For players, the basis of my system is wOBA. I calculate a league-specific set of linear weights, then use those to calculate each player's wOBA, as well as a set of positional averages for the league. The player's wOBA is compared to a positional average. Then an offensive winning percentage is calculated which via a Pythagorean formula is converted into wins.
For fielding, I have my own system of calculating Postional DERs, and only fielders who manage to achieve 2 wins above or below average have fielding effectiveness including in their final win total. (My theory is that fielding statistics are too imprecise to give a really useful ranking within a certain range either side of average, so for these purposes fielding is best ignored at the extremes.)
The effect of my system for players is to reward good performers at the rightward side of the defensive spectrum.

For pitchers, I have a system by which I split statistics between 'defense-independent innings' and 'pitching-independent innings' for the pitcher and the league. I then add the league average 'pitching-independent innings' to the pitcher's individual 'defense-independent innings' and convert this to a winning percentage, and then into wins above average. I do some adjusting to give more value to pitchers who pitch more innings, but these can vary from season to season.

After this, I do a little bit of adjusting by league and season. For 1970, the AL had a lower offensive environment, so good hitters in the AL and good pitchers in the NL get a bit of a boost.

On to the ballot, in my next post.
   26. fra paolo Posted: March 26, 2012 at 01:49 PM (#4089371)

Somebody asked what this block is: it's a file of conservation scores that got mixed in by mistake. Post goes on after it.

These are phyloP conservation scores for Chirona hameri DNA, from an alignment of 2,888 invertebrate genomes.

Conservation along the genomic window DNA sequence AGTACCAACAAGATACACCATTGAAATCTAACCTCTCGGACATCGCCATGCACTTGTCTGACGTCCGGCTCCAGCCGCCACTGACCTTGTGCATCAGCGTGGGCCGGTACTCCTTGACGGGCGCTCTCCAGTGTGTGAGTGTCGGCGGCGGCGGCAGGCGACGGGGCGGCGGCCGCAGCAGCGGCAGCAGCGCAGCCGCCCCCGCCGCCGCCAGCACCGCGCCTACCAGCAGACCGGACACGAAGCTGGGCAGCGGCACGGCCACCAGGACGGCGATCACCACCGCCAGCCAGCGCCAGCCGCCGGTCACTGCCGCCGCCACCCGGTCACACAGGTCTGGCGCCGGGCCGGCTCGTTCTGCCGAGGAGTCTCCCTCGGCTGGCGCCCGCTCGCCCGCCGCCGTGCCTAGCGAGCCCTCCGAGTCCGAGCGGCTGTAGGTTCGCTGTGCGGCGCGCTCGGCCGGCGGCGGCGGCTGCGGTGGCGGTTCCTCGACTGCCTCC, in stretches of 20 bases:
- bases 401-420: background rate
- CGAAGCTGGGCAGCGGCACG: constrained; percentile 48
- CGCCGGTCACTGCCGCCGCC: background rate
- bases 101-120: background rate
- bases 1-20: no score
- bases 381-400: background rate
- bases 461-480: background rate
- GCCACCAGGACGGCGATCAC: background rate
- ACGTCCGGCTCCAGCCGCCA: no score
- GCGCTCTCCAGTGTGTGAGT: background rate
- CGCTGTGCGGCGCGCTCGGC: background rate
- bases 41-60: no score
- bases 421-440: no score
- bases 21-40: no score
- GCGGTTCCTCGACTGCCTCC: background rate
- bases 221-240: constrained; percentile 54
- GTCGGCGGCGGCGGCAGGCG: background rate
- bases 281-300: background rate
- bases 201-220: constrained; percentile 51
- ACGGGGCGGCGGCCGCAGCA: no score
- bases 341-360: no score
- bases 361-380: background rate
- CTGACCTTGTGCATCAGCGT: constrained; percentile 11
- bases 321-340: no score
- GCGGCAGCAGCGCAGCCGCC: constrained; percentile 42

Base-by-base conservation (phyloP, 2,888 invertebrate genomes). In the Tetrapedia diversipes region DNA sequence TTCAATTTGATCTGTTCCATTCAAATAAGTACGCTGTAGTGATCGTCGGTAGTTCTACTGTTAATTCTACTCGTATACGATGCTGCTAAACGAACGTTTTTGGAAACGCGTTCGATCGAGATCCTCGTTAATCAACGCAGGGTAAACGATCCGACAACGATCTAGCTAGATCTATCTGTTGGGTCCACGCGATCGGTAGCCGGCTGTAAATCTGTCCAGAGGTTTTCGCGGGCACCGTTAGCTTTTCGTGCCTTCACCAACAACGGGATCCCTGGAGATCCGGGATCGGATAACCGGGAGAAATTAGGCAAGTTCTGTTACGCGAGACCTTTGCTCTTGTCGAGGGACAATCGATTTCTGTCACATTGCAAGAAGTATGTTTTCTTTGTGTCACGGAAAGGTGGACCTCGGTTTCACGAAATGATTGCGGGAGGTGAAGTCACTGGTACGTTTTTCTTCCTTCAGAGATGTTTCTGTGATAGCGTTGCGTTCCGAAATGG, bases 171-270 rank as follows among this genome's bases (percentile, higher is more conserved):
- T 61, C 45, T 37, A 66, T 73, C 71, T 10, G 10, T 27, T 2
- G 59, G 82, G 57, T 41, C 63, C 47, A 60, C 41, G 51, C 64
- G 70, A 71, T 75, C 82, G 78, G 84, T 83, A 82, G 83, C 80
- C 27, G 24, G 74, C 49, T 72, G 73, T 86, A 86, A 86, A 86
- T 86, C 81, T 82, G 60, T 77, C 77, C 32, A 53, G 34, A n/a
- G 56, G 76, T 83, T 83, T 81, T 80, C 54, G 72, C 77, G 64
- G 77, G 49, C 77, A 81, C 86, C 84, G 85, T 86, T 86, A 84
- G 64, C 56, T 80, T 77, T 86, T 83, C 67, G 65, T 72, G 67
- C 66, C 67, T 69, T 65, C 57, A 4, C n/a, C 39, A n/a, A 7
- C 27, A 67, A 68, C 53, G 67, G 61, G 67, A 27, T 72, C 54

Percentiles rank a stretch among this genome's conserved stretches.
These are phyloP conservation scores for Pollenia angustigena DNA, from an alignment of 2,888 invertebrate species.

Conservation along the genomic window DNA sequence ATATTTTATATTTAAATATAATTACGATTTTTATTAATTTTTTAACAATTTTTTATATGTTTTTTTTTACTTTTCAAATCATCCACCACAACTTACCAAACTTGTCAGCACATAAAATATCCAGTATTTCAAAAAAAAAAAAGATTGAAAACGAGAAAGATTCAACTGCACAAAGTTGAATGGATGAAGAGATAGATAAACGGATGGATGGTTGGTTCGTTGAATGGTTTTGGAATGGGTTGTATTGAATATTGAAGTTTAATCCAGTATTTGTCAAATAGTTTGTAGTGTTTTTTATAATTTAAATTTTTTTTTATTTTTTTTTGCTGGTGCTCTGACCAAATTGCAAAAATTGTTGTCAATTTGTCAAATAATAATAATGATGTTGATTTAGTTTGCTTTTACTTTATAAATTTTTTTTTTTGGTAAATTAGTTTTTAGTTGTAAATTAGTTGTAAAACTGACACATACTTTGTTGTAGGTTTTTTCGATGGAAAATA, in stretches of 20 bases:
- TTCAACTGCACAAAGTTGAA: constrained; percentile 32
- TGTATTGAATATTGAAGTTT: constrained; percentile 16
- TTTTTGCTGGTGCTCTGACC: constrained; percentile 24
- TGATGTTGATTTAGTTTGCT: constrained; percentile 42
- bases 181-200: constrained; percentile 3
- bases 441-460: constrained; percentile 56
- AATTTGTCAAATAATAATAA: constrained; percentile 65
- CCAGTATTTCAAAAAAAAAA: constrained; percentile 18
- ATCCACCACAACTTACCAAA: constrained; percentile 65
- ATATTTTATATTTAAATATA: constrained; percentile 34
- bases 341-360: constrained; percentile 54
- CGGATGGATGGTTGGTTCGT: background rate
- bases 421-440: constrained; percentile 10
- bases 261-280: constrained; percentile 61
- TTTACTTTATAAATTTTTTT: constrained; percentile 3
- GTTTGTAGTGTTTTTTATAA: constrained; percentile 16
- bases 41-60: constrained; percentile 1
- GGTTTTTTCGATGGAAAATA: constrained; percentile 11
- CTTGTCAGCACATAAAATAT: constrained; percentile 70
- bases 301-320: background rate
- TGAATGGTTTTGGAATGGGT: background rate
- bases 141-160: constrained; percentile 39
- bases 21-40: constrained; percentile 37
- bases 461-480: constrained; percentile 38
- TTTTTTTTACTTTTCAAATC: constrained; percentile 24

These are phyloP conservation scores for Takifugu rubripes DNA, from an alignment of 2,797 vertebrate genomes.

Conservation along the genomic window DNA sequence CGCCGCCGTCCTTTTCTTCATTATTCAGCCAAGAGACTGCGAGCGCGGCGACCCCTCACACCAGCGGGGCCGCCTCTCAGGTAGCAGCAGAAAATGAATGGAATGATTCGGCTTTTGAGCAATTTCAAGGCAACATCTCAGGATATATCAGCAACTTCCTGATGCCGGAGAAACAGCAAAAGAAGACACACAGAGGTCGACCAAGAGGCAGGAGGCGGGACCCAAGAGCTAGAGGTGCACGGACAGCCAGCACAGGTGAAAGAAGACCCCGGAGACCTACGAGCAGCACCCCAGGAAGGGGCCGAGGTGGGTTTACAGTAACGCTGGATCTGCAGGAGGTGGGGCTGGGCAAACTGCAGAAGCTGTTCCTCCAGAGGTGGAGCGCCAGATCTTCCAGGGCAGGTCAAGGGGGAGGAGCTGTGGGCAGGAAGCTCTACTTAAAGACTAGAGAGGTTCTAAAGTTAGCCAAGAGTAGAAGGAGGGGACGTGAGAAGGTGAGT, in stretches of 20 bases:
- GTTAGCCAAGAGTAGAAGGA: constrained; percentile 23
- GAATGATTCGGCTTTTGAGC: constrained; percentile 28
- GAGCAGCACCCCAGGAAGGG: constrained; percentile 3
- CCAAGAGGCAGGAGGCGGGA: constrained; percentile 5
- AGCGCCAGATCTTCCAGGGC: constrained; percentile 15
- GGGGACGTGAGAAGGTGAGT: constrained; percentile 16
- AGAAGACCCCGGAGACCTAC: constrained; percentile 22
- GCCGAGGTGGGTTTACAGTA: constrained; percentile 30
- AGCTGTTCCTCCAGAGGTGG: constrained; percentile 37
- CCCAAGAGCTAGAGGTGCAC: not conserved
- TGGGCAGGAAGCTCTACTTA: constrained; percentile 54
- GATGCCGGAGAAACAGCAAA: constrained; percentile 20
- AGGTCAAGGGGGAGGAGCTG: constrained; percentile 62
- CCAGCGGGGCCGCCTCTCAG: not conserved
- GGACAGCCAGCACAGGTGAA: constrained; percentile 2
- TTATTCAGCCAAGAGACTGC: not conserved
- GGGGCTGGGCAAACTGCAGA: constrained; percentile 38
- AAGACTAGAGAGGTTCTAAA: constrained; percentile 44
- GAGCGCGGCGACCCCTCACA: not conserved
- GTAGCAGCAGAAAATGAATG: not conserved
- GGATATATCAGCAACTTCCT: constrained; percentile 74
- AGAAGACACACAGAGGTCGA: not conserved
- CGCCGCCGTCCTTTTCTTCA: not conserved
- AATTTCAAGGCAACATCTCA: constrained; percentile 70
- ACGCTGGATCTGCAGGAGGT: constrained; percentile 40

1) Tom Seaver.He led the (better-hitting) league in ERA and strikeouts, and pitched almost 300 innings.
2) Boog Powell. Powell had a good season with the bat, but his high ranking is a consequence of his excellent fielding. Either he or the Mike Epstein/Frank Howard pair for the Senators are the AL Gold Glove first basemen in my system.
3) Bob Gibson. He's ten years older than Seaver, and almost as good. Seaver's ERA advantage was crucial here.
4) Carl Yastrzemski. I have him as the best unadjusted hitter in either league, by quite a substantial margin. He's also the best hitter after positional comparisons, but before fielding is taken into account. So the gap between 2 and 4 is actually very narrow.
5) Johnny Bench. Two great hitting seasons for catchers, but Dietz' is a little bit better. However, Bench's impact on the running game was substantial enough that I think he overcomes Dietz' advantage with the bat.
6) Dick Dietz. Wow, that came out of nowhere!
7) Jim Palmer. Under my system, Palmer doesn't benefit quite as much from the great Orioles' defence.The Orioles' defenders work out at about twelve per cent better than league average,but twelve per cent of thirty per cent is actually about three percent of value.
8) Sam McDowell. McDowell actually has a better wOBA than Palmer, but slips behind once I start to factor in defence because of the four extra home runs and thirty more walks/HBPs he gave up. It's awfully close, though, and I might have swapped them on another day.
9) Tommy Harper.
10) Tony Perez. My system really likes infielders who can hit. Neither of these gets their place he with any influence from the glove either. As a group, AL third-sackers were a bit worse with the bat than their NL counterparts, so Harper gets a lift from that, as well as from being compared with AL second-basemen. (Harper gets 21 games at second, and they hit siginificantly worse than the third-basemen.) Meanwhile, to everyone's relief, Perez' defensive efforts of 1970 are nowhere near as good as they were in 1969. Phew!